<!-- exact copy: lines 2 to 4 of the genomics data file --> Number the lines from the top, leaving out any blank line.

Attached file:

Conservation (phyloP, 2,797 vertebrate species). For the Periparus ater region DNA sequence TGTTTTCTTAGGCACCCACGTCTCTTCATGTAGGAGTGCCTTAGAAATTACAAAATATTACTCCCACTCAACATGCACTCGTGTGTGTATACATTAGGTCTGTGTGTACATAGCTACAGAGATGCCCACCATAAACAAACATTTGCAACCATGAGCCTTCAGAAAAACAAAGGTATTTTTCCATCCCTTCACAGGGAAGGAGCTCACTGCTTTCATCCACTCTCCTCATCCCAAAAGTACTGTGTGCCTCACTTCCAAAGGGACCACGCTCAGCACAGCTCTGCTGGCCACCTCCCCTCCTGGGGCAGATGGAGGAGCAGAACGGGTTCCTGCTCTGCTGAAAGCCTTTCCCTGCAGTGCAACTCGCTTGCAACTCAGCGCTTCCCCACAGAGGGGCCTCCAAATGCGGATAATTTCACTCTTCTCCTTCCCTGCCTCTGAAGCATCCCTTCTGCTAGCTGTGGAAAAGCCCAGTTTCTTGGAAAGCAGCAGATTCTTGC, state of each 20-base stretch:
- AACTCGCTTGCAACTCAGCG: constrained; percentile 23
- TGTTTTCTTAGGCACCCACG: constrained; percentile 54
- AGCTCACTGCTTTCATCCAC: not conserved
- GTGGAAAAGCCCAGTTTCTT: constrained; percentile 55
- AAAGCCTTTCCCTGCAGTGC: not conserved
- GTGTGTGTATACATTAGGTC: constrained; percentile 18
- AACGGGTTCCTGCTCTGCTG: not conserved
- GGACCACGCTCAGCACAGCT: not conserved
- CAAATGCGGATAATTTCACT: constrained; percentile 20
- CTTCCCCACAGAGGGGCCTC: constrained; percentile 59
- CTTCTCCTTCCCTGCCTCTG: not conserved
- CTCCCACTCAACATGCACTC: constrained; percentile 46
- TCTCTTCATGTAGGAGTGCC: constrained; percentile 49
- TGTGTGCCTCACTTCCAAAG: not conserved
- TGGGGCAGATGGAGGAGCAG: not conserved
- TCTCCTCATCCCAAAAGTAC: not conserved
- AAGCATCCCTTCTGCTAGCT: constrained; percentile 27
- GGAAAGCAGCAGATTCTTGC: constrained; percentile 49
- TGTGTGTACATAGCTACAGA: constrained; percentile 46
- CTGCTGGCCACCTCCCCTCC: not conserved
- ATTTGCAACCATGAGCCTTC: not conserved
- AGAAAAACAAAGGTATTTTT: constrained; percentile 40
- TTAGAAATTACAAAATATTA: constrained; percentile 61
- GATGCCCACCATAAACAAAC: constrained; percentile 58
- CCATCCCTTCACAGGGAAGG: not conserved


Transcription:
- AACTCGCTTGCAACTCAGCG: constrained; percentile 23
- TGTTTTCTTAGGCACCCACG: constrained; percentile 54
- AGCTCACTGCTTTCATCCAC: not conserved